The premises of the former chemical factory Istrochem, an unused train station in the city centre, a villa of the factory director with the remains of a historical park, as well as an open-air swimming pool under Bratislava Castle, which has never served its purpose. All these are brownfields, waiting for their rebirth, either to serve their original purpose or a new one. To help this process, the Bratislava city council is working on an urban study called Brownfields in Bratislava. One part is a register of brownfields in the Slovak capital.
“There is pressure not to take the further extension of Bratislava’s arable land in its vicinity, but fill in brownfields, i.e. neglected and unused areas,” said Magda Ďurdíková from the urban development department at the Bratislava city council, when presenting the draft of the document to the general public on February 11. “This study should help this process.”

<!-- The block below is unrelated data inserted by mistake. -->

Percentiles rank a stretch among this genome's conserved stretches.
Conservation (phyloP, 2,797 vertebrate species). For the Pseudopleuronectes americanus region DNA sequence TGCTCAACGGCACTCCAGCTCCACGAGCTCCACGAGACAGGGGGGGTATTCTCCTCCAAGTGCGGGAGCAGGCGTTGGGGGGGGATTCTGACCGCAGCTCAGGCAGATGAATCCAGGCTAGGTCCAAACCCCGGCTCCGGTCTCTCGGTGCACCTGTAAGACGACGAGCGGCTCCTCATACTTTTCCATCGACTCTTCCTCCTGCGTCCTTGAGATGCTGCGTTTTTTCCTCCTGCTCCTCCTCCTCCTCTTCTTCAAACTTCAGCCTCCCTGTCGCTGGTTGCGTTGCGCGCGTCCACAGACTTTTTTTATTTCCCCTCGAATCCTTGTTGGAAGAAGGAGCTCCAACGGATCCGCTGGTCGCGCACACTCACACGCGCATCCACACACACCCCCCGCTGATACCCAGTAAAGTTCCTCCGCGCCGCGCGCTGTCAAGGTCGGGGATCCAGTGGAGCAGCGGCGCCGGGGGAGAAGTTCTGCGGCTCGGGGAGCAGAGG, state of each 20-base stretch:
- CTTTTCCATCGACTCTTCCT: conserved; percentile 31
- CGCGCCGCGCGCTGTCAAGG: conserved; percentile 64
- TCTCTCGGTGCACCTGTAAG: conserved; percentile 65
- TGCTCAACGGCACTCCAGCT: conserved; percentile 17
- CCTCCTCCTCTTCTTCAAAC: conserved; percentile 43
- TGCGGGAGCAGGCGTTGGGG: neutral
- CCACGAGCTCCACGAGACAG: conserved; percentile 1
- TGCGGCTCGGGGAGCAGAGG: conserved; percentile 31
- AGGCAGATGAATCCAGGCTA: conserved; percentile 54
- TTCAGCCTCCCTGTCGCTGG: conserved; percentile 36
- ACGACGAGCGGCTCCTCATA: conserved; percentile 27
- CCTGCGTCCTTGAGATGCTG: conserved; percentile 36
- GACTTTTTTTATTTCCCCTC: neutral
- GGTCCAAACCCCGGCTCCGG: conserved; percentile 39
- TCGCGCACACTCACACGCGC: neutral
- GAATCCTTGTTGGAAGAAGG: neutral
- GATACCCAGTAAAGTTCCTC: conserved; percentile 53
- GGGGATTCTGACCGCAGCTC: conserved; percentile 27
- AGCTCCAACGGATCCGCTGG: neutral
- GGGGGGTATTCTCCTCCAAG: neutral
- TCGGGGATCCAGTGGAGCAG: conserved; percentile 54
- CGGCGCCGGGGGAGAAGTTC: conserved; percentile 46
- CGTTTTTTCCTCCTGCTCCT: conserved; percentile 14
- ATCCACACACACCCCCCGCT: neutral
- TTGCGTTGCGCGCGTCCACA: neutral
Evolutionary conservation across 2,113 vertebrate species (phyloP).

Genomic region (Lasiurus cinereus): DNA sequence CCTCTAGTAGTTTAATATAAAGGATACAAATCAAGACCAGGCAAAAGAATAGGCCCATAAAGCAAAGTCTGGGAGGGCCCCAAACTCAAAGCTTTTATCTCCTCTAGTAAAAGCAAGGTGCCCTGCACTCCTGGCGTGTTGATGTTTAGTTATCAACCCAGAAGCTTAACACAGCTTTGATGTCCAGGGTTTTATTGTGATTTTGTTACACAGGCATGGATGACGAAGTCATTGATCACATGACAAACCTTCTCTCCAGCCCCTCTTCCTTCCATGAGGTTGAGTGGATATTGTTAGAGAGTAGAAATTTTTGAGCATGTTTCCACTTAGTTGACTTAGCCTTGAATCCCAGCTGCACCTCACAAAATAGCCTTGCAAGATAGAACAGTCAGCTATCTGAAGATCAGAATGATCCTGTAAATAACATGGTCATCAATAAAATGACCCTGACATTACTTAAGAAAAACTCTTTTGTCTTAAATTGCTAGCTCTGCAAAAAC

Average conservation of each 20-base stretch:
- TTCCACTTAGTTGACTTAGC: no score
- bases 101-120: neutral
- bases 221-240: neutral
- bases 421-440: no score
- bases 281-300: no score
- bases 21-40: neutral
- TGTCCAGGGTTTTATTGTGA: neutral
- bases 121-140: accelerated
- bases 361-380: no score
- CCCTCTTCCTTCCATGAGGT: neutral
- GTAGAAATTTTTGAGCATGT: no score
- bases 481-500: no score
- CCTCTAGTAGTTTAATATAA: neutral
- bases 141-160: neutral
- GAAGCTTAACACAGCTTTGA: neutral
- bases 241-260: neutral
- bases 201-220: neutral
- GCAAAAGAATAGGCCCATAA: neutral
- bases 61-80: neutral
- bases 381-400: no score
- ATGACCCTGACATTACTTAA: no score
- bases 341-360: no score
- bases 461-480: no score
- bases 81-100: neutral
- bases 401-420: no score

What is a brownfield?
Brownfield, based on the criteria used in the study, is an area at least 0.5 hectares in size, with remains of a construction or infrastructure and that has been abandoned for two or more years. Experts from the urban development department have identified 132 brownfields from the total acreage of 631 hectares in Bratislava. This means that brownfields account for the acreage of one city borough, for example Lamač.
“Brownfields mean a problem for the city,” said Ďurdíková, adding as these premises are often burdened with problems and an old negative heritage, it is not easy to bring them back to life while even Slovak legislation does not recognise them at all.